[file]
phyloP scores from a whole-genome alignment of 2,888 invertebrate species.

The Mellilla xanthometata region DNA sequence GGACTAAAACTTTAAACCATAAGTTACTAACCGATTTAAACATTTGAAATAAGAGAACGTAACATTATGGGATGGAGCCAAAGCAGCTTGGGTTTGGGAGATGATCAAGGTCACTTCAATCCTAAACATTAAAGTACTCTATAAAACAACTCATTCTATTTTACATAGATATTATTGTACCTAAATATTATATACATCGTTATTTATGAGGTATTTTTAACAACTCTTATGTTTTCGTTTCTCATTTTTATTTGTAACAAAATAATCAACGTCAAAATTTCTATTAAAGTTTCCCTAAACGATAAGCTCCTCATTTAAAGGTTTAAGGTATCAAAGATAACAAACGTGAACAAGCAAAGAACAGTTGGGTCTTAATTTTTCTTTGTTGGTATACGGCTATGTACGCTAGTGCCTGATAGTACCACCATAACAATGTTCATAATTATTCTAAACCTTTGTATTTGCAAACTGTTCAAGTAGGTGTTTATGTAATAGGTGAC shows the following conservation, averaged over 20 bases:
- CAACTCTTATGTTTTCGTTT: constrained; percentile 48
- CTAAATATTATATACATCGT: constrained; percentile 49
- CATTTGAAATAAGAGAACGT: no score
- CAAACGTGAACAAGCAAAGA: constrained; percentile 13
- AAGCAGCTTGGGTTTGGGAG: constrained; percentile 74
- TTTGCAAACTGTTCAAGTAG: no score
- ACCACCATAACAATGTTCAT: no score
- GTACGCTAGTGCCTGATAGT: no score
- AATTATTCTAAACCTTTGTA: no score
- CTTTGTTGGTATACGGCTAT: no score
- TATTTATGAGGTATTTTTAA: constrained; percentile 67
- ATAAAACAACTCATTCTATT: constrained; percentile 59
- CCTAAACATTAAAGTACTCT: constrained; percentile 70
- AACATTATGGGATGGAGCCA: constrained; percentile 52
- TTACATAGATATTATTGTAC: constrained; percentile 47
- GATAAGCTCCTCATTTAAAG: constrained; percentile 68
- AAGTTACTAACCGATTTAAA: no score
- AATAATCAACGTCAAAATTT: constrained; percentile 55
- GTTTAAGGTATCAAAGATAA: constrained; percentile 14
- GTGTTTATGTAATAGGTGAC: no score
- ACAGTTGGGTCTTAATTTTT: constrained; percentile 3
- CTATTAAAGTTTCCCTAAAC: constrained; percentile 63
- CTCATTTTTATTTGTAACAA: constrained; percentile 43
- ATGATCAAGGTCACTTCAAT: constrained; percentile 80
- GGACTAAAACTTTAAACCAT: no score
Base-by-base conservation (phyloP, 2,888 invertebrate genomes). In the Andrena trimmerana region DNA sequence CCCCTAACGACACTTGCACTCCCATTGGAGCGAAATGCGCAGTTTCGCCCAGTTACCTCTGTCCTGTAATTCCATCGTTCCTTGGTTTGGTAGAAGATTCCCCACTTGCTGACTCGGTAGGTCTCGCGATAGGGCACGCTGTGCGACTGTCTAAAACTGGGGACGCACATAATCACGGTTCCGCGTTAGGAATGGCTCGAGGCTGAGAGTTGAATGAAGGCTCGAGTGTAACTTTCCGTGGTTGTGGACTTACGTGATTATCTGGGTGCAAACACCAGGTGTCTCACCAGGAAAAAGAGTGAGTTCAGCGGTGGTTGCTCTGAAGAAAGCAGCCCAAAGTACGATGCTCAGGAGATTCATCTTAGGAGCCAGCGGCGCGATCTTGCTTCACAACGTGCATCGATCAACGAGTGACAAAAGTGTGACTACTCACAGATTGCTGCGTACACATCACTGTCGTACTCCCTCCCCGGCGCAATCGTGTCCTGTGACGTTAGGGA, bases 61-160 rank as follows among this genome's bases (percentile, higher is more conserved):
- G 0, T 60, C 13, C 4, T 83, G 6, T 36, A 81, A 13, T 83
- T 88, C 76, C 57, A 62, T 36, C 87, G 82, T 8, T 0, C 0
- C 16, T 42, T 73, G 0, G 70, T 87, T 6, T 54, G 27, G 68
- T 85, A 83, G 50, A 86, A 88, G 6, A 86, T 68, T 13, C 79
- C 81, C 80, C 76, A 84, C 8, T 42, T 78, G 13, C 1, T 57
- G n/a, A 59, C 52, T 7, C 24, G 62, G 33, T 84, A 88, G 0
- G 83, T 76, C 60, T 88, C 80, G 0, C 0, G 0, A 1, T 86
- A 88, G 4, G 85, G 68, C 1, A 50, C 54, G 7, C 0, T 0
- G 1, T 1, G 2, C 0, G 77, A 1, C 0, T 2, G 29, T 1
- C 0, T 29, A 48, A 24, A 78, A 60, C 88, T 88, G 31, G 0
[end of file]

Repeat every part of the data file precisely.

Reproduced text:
phyloP scores from a whole-genome alignment of 2,888 invertebrate species.

The Mellilla xanthometata region DNA sequence GGACTAAAACTTTAAACCATAAGTTACTAACCGATTTAAACATTTGAAATAAGAGAACGTAACATTATGGGATGGAGCCAAAGCAGCTTGGGTTTGGGAGATGATCAAGGTCACTTCAATCCTAAACATTAAAGTACTCTATAAAACAACTCATTCTATTTTACATAGATATTATTGTACCTAAATATTATATACATCGTTATTTATGAGGTATTTTTAACAACTCTTATGTTTTCGTTTCTCATTTTTATTTGTAACAAAATAATCAACGTCAAAATTTCTATTAAAGTTTCCCTAAACGATAAGCTCCTCATTTAAAGGTTTAAGGTATCAAAGATAACAAACGTGAACAAGCAAAGAACAGTTGGGTCTTAATTTTTCTTTGTTGGTATACGGCTATGTACGCTAGTGCCTGATAGTACCACCATAACAATGTTCATAATTATTCTAAACCTTTGTATTTGCAAACTGTTCAAGTAGGTGTTTATGTAATAGGTGAC shows the following conservation, averaged over 20 bases:
- CAACTCTTATGTTTTCGTTT: constrained; percentile 48
- CTAAATATTATATACATCGT: constrained; percentile 49
- CATTTGAAATAAGAGAACGT: no score
- CAAACGTGAACAAGCAAAGA: constrained; percentile 13
- AAGCAGCTTGGGTTTGGGAG: constrained; percentile 74
- TTTGCAAACTGTTCAAGTAG: no score
- ACCACCATAACAATGTTCAT: no score
- GTACGCTAGTGCCTGATAGT: no score
- AATTATTCTAAACCTTTGTA: no score
- CTTTGTTGGTATACGGCTAT: no score
- TATTTATGAGGTATTTTTAA: constrained; percentile 67
- ATAAAACAACTCATTCTATT: constrained; percentile 59
- CCTAAACATTAAAGTACTCT: constrained; percentile 70
- AACATTATGGGATGGAGCCA: constrained; percentile 52
- TTACATAGATATTATTGTAC: constrained; percentile 47
- GATAAGCTCCTCATTTAAAG: constrained; percentile 68
- AAGTTACTAACCGATTTAAA: no score
- AATAATCAACGTCAAAATTT: constrained; percentile 55
- GTTTAAGGTATCAAAGATAA: constrained; percentile 14
- GTGTTTATGTAATAGGTGAC: no score
- ACAGTTGGGTCTTAATTTTT: constrained; percentile 3
- CTATTAAAGTTTCCCTAAAC: constrained; percentile 63
- CTCATTTTTATTTGTAACAA: constrained; percentile 43
- ATGATCAAGGTCACTTCAAT: constrained; percentile 80
- GGACTAAAACTTTAAACCAT: no score
Base-by-base conservation (phyloP, 2,888 invertebrate genomes). In the Andrena trimmerana region DNA sequence CCCCTAACGACACTTGCACTCCCATTGGAGCGAAATGCGCAGTTTCGCCCAGTTACCTCTGTCCTGTAATTCCATCGTTCCTTGGTTTGGTAGAAGATTCCCCACTTGCTGACTCGGTAGGTCTCGCGATAGGGCACGCTGTGCGACTGTCTAAAACTGGGGACGCACATAATCACGGTTCCGCGTTAGGAATGGCTCGAGGCTGAGAGTTGAATGAAGGCTCGAGTGTAACTTTCCGTGGTTGTGGACTTACGTGATTATCTGGGTGCAAACACCAGGTGTCTCACCAGGAAAAAGAGTGAGTTCAGCGGTGGTTGCTCTGAAGAAAGCAGCCCAAAGTACGATGCTCAGGAGATTCATCTTAGGAGCCAGCGGCGCGATCTTGCTTCACAACGTGCATCGATCAACGAGTGACAAAAGTGTGACTACTCACAGATTGCTGCGTACACATCACTGTCGTACTCCCTCCCCGGCGCAATCGTGTCCTGTGACGTTAGGGA, bases 61-160 rank as follows among this genome's bases (percentile, higher is more conserved):
- G 0, T 60, C 13, C 4, T 83, G 6, T 36, A 81, A 13, T 83
- T 88, C 76, C 57, A 62, T 36, C 87, G 82, T 8, T 0, C 0
- C 16, T 42, T 73, G 0, G 70, T 87, T 6, T 54, G 27, G 68
- T 85, A 83, G 50, A 86, A 88, G 6, A 86, T 68, T 13, C 79
- C 81, C 80, C 76, A 84, C 8, T 42, T 78, G 13, C 1, T 57
- G n/a, A 59, C 52, T 7, C 24, G 62, G 33, T 84, A 88, G 0
- G 83, T 76, C 60, T 88, C 80, G 0, C 0, G 0, A 1, T 86
- A 88, G 4, G 85, G 68, C 1, A 50, C 54, G 7, C 0, T 0
- G 1, T 1, G 2, C 0, G 77, A 1, C 0, T 2, G 29, T 1
- C 0, T 29, A 48, A 24, A 78, A 60, C 88, T 88, G 31, G 0